Probably the last time you were in a pedal car was as a toddler. But as popular as e-bikes have become, it was inevitable that we would start seeing more of them, but with four wheels instead of two. And that is what we have here, the Kinner EV peddle car. Could this be the next mobility frontier? Let’s take a look.
Who designed the Kinner EV pedal car bike?
First off, we love how it looks, don’t you? Sleek and smooth, it looks light and should be light since you’ll be pedaling it some of the time. It kind of looks like a motorized killer whale, with its black and white finish. The Kinner was designed by Ari-Jukka Luomaranta from Kokkola, Finland. It has both a quaint, old-timey look, yet it also conveys a futuristic vibe-sort of a steam-punk deal.
Part of the reason for the paint breakup is that the upper portion of the body tilts up to allow for ingress and egress. And ahead of the seating area is room for groceries or other cargo. Since you won’t be road tripping with the Kinner, a grocery getter seems like the perfect use. That, or just to get some exercise and take in the sights.
Part of Luomaranta’s pitch is that the Kinner is made locally in Finland, with no offshoring. So there is less carbon footprint and no cheap overseas production. Most of the components are sourced locally to him, as are the craftsmen involved. That includes the 3D design, CNC milling, laser cutting, welding, metalwork, composite work, and assembly.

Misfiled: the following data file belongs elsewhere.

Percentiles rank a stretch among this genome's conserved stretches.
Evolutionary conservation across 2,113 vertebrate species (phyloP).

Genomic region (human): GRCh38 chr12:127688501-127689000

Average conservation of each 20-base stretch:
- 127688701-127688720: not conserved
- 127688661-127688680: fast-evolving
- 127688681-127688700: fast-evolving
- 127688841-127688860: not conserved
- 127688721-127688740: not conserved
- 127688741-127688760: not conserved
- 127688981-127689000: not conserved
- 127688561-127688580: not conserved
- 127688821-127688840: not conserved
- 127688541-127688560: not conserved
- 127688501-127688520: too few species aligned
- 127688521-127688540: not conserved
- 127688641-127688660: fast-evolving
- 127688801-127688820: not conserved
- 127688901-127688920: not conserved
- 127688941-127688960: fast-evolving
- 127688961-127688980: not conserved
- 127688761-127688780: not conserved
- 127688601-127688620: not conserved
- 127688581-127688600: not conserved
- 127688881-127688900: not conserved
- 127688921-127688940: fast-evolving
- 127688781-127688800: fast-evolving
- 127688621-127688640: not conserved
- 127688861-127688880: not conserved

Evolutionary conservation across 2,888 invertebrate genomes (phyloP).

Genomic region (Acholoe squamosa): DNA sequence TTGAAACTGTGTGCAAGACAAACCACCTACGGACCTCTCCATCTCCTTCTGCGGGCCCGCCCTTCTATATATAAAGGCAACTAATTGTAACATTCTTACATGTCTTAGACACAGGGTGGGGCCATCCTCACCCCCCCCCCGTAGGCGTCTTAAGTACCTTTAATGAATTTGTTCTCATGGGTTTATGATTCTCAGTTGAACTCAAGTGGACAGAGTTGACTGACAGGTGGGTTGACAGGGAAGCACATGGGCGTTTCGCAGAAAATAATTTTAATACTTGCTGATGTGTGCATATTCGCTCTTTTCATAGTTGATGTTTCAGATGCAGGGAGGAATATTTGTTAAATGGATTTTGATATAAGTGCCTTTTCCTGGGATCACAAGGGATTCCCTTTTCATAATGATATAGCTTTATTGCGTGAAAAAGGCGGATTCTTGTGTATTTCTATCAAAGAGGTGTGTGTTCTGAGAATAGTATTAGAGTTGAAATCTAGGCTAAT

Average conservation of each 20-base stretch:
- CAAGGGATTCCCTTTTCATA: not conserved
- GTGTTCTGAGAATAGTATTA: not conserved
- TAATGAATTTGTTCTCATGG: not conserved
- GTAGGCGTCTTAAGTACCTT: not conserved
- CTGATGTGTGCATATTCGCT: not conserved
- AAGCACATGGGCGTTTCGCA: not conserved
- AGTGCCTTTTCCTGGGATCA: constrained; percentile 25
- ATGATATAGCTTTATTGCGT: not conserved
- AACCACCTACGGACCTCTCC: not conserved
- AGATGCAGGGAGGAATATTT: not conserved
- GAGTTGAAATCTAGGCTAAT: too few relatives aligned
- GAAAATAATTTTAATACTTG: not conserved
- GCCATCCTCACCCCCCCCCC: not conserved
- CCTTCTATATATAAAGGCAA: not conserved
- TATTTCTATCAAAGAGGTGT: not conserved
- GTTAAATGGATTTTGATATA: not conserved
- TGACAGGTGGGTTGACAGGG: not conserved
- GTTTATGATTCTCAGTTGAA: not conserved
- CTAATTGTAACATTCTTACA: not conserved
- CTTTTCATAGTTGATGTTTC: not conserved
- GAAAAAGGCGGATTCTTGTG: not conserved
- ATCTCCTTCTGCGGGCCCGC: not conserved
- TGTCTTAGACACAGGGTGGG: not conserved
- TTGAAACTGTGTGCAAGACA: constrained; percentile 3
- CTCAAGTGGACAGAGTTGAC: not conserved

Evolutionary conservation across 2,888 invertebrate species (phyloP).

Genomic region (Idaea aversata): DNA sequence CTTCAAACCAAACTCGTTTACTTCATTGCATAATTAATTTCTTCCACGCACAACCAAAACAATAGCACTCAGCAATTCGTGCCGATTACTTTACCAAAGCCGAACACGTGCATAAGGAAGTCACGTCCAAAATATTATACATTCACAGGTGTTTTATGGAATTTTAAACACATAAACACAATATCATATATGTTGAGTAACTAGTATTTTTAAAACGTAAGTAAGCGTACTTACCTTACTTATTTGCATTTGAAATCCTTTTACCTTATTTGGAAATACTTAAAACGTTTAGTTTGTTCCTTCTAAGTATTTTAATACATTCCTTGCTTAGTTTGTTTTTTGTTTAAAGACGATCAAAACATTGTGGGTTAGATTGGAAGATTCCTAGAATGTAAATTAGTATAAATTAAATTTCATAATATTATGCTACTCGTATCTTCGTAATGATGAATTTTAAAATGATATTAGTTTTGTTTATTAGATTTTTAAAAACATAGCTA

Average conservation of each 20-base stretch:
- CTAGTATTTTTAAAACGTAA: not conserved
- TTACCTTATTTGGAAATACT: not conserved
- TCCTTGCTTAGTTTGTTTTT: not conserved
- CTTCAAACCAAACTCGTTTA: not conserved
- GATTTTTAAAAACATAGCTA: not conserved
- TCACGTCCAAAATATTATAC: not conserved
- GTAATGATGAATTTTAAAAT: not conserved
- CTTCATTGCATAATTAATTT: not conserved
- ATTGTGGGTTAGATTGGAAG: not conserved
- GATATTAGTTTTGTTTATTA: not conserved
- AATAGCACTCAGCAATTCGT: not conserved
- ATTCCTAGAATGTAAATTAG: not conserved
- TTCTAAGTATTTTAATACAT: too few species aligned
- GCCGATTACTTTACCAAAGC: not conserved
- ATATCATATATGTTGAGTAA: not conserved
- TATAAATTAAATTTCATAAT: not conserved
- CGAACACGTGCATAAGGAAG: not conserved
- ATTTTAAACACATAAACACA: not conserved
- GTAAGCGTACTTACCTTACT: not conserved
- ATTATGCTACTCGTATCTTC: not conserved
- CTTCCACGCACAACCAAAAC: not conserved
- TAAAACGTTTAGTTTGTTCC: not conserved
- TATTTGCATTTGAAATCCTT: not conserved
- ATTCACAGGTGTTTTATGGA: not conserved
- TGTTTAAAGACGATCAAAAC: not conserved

How does the Kinner pedal car work?
For speeds up to 15 mph, there is electric motor assistance. If you need to go faster, then you use your muscle power. So for casual motoring, not much effort is required. With a composite body and lightweight components, the Kinner is easy to propel. And the driving position makes it a lot easier to generate some muscle power than it does sitting on top of a bicycle seat.
Extras include a windscreen, mirrors, and lights combined with blinkers. You have your choice of colors, and also what material the body is made from. It can be fiberglass, carbon fiber, or green bio-based composite material. There is also an integral anti-theft system. It seats two comfortably and has a steering wheel, not handlebars.
How much will it cost?
The Kinner website says production begins now, but it looks like it is still in the development stages. It retails for 15.000 EU which figures around $16,000. It is unknown if it will be imported into the US, or if a broken-down version is possible to be shipped.
With some areas of Europe closing off downtown streets to cars, you can take the Kinner and slip into heavily populated areas with no problem. Since it is registered as a bicycle, you don’t even need a license.